Mama Dip’s Kitchen is a landmark for great comfort food in Chapel Hill. Fried food – okra, chicken, green tomatoes and pork chops – along with sweet tea is on tap.
Dick’s Hot Dog Stand, a full-service restaurant in Wilson, has served hot dogs and its original chili recipe since 1921.
At Parker’s Barbecue in Wilson, customers crowd the tables for family-style, all-you-can-eat platters of chopped pork, hush puppies, corn sticks and coleslaw.
Keaton’s Barbecue in Statesville is a must-stop place, but it’s not your typical barbecue-style eatery. The chicken is deep-fried, then immersed in Keaton’s signature barbecue sauce, which creates a spectacular, sweet crust on the outside.
Dixie Grill in downtown Wilmington serves standard diner fare along with Southern-inspired dishes, including a fried green tomato BLT on Texas toast. This landmark was among Southern Living magazine’s picks for the state’s best breakfast spots in 2010.
The Fish Hook Grill on Harkers Island is a laid-back local favorite that serves up fresh seafood with homemade desserts and friendly service.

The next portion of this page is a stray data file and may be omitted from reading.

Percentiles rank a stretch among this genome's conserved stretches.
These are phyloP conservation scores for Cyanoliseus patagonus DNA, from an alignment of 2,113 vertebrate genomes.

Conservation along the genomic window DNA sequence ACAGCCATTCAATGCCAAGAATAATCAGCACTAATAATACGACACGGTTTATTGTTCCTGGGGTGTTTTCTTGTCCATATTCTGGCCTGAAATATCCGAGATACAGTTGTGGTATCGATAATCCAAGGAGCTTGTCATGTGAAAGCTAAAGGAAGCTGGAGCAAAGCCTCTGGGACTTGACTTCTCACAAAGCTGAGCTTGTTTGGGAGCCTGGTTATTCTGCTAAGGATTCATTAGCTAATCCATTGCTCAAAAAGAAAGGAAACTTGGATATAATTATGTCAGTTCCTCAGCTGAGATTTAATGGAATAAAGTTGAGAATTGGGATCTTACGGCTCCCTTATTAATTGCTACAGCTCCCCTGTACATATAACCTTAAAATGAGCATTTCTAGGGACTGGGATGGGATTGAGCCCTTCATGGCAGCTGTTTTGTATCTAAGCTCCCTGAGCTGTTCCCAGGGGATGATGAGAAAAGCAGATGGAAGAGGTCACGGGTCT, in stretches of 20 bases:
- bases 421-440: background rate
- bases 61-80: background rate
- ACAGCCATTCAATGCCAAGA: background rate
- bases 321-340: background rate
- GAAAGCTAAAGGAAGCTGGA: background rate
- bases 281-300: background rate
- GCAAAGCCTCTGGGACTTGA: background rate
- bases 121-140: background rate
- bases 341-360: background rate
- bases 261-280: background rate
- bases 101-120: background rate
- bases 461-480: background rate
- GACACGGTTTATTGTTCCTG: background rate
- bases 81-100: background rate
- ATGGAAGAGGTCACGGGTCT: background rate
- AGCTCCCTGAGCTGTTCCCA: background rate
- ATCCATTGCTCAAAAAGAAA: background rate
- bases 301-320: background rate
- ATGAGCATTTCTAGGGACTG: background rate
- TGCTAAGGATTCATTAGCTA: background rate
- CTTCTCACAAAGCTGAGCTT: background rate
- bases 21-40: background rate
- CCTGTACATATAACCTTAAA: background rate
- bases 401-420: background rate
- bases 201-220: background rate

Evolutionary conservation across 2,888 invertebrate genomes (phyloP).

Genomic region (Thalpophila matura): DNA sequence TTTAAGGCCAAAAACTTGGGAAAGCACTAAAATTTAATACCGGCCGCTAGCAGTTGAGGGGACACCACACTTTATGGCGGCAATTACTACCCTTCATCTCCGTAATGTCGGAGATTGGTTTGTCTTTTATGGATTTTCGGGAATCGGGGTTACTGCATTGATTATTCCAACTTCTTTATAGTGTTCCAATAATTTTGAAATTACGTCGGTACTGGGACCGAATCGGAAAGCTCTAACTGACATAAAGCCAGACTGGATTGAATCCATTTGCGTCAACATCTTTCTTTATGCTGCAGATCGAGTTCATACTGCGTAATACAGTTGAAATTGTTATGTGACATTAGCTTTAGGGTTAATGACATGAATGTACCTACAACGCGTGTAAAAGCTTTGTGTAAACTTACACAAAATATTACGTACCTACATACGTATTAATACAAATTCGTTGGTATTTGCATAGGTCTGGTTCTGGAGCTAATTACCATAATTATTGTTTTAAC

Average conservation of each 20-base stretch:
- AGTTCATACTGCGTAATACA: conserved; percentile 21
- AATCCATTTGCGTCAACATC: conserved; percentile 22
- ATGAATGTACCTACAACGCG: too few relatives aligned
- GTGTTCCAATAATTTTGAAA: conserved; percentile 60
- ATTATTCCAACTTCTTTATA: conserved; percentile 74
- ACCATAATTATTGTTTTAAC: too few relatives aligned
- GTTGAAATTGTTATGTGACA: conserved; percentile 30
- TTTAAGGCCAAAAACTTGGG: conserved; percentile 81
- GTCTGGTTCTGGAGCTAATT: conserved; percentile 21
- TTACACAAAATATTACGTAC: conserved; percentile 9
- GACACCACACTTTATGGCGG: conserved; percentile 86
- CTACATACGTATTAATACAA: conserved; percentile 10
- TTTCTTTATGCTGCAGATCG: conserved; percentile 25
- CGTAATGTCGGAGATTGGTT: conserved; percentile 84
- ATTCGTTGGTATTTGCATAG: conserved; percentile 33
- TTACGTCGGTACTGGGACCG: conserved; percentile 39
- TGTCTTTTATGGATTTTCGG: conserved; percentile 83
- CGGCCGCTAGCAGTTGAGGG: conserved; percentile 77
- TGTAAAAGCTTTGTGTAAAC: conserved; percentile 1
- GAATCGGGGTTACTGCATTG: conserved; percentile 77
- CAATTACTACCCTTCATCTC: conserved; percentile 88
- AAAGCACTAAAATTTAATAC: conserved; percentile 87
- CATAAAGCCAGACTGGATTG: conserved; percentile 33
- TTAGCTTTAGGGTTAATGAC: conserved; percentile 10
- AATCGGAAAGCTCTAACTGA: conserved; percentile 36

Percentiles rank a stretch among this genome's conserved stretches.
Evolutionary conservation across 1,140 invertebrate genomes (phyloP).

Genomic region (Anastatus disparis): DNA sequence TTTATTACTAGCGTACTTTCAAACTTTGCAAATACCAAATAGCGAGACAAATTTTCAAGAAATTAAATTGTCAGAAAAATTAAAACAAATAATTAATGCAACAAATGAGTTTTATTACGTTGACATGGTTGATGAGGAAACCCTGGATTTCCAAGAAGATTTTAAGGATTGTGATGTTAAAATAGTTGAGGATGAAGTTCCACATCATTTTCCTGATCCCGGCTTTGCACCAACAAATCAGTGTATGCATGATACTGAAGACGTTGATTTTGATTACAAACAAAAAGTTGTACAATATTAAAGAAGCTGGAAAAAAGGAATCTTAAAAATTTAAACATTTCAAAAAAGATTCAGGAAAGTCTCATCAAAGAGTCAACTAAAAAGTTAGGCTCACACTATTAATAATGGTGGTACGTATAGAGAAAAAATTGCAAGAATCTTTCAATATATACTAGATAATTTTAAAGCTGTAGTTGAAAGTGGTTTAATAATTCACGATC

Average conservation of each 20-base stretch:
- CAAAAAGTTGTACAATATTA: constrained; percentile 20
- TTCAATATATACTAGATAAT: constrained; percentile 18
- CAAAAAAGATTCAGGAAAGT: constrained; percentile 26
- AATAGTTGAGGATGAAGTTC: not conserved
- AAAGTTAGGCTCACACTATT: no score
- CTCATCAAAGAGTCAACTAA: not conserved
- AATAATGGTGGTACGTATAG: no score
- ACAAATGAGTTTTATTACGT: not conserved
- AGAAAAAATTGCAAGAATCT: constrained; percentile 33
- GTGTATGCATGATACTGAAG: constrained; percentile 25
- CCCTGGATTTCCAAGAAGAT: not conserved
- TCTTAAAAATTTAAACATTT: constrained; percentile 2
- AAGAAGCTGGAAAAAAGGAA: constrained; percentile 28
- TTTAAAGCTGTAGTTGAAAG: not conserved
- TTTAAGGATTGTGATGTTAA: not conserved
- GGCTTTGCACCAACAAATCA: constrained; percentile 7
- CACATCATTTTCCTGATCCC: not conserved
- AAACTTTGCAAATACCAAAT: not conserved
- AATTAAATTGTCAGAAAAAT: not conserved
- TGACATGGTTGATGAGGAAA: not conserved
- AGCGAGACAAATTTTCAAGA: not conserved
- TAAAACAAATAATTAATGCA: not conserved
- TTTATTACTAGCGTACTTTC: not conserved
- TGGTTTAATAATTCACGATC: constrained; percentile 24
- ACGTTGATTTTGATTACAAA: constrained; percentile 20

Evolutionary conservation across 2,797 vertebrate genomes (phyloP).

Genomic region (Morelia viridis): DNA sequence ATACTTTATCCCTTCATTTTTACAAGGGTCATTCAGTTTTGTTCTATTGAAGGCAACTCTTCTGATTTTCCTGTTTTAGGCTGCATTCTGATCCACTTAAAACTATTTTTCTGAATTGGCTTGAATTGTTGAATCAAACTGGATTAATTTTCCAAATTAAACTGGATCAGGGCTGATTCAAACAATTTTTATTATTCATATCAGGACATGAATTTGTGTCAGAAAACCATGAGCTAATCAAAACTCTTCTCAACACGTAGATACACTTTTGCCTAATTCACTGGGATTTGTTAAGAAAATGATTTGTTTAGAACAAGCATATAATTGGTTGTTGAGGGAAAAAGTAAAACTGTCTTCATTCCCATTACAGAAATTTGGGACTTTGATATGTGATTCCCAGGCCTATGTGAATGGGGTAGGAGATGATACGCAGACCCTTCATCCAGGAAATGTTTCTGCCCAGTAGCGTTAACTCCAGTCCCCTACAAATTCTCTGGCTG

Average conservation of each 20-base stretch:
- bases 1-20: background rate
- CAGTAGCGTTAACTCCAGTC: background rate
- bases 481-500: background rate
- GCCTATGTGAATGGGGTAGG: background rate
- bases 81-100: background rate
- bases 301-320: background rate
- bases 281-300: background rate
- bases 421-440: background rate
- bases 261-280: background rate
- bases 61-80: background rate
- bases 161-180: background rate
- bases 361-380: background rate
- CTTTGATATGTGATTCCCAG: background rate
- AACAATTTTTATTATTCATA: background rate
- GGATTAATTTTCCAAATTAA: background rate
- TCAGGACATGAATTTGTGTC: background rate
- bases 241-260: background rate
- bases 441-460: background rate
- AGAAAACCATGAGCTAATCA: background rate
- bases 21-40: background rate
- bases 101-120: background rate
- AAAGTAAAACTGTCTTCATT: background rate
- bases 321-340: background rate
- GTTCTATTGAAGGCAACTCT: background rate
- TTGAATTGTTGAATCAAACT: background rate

Howard's Pub on Ocracoke Island is the island's only raw bar, and also dishes up fresh seafood, steaks, pizzas, burgers and sandwiches. It’s so popular that people fly in on private planes to enjoy the casual atmosphere.
Bistro-by-the-Sea Restaurant in Morehead City specializes in fresh, seasonal seafood straight from Carteret County waters.
The Calabash Seafood Hut in Calabash is a local favorite. “Calabash-style” generally means fried food lightly battered, and this small, friendly spot serves up shrimp, scallops, fish and clam chowder just right.
Sam & Omie’s Restaurant in Nags Head exudes a barefoot and beachy atmosphere that attracts locals and visitors alike. The menu ranges from omelets and burgers to prime rib and seafood dinners.
By Rebecca Denton
added: April 11, 2011
updated: February 20, 2012